Mary Fisher has retired from swimming competitively. The athlete, who is blind, won gold at the London 2012 Paralympics but now she’s hung up her towel and joined our Community and Life Enrichment team as Recreation and Volunteer Coordinator in Wellington.

She talks to us about her change in lifestyle and her motivations for working here.

How are you enjoying the role so far?

I’m enjoying the dynamic nature of meeting people from all walks of life and learning how recreation activities might be adapted with for someone with vision loss. I’m also loving the atmosphere of the Wellington office and the generous caring souls who work, volunteer and visit there.

What motivated you to apply for the role?

The positive ways the Blind Foundation helped me as a child and young person were significant in my life. It’s great to be in a different role, hopefully helping enable that for others.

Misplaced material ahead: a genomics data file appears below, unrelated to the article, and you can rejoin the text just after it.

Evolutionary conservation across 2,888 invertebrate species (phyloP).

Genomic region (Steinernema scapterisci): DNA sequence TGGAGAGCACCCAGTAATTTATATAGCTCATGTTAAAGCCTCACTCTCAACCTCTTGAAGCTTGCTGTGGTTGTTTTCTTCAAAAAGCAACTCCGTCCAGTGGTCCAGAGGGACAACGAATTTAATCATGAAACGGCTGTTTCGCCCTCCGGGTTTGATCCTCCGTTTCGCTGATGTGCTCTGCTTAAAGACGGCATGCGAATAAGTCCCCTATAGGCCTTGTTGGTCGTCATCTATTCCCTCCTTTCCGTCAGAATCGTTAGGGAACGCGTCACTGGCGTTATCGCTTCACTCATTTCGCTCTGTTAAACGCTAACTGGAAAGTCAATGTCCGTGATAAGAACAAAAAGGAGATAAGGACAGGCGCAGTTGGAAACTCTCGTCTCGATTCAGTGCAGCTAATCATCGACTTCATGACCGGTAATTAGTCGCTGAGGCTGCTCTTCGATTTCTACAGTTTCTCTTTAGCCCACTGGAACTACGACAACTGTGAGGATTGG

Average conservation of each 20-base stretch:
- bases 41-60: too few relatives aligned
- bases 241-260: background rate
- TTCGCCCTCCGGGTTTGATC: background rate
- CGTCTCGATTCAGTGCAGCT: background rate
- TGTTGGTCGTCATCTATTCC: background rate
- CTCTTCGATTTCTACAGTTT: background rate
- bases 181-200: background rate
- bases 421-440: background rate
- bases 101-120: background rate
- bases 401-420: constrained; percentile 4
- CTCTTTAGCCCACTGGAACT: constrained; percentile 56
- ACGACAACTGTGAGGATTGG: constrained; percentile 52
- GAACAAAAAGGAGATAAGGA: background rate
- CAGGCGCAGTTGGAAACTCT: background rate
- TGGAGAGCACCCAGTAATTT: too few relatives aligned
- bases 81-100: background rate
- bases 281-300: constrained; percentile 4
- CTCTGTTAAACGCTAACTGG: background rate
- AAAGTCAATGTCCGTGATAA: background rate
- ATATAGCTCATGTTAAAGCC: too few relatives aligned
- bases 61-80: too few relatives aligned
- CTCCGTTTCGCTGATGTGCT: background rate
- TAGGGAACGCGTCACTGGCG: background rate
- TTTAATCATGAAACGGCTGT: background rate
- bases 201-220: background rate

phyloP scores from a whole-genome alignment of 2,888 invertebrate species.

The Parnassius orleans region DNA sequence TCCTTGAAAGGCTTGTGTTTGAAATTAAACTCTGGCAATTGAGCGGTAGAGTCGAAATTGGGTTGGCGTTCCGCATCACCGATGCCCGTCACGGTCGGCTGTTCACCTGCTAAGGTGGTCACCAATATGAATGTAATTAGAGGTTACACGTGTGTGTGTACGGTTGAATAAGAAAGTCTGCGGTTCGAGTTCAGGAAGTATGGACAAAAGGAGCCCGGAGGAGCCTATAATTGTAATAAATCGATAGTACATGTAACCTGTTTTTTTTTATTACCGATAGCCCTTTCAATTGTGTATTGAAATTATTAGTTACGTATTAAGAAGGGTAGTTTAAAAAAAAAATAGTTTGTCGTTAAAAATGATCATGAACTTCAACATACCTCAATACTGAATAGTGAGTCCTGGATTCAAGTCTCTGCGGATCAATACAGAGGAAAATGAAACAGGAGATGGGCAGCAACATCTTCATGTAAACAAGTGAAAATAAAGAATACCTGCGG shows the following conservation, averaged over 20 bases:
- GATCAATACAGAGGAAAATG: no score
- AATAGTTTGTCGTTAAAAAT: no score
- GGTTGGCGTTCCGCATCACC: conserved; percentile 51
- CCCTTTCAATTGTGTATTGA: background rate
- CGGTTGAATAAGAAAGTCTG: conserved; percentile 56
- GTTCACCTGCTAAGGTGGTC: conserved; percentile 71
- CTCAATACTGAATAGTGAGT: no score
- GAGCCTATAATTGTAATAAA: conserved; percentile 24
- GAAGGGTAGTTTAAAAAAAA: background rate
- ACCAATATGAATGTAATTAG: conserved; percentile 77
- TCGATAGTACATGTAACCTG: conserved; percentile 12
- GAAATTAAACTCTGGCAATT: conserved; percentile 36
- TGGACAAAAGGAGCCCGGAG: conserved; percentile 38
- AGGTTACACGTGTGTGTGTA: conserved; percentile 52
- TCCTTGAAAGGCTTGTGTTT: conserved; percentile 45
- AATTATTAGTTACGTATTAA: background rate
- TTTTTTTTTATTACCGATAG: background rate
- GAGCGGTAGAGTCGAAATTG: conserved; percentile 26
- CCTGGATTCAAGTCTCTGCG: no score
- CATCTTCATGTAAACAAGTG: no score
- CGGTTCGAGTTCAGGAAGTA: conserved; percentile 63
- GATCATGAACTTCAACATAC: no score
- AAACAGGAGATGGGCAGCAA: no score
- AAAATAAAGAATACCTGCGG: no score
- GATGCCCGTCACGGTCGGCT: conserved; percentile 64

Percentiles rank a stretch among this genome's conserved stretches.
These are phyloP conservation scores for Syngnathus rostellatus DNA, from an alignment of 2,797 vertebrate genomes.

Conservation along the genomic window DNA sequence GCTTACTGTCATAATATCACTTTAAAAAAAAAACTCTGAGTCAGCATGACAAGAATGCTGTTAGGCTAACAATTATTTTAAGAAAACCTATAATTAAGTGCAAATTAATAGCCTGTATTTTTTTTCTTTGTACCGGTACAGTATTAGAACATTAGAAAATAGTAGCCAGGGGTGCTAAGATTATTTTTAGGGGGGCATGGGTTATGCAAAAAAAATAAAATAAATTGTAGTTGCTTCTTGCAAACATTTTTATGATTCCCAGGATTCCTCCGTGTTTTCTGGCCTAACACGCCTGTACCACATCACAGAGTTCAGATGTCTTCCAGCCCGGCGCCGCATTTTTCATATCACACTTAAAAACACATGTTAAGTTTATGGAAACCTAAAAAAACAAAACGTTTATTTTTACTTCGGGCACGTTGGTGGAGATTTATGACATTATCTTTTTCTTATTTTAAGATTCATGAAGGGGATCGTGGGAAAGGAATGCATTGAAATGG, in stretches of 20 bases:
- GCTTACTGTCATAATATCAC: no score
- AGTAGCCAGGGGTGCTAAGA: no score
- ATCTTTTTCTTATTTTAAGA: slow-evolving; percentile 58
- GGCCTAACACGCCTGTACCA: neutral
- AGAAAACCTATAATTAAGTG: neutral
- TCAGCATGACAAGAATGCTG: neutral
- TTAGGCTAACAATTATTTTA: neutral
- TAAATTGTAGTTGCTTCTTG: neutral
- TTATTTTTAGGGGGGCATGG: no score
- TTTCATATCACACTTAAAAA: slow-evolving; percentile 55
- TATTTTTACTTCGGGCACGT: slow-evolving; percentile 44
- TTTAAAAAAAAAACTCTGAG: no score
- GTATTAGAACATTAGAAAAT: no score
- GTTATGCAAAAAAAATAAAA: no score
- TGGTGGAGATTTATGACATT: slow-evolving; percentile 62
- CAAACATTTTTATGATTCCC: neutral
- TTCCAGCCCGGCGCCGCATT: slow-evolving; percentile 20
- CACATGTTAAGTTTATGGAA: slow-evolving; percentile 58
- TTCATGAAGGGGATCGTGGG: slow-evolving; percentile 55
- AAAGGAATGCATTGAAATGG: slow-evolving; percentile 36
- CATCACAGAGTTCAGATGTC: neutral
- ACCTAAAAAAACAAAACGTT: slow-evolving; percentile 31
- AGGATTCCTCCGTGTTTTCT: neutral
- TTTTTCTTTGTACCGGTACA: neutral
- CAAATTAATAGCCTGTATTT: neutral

Could you tell us the reasons behind the decision to retire, and how the transition has been so far?

I’ve formally stepped away from competing in swimming after 16yrs. It’s a big change to lifestyle, identity and the structure of my days. Now is the right time because you have to want to be the best in the world 100% of the time to do well and after achieving more than I ever thought possible in the pool, the racing desire has simmered down.

I still have a strong pull to spend time in the water – so I’ll continue swimming a few times a week in my local pool and hopefully get into Aotearoa’s lakes, rivers and oceans over summer!

How is your knowledge and experience of the sporting world complementing your role here?

I think being an active listener is a skill that is transferrable as well as persistence and working as a team (even though swimming is an individual sport it is definitely a team effort).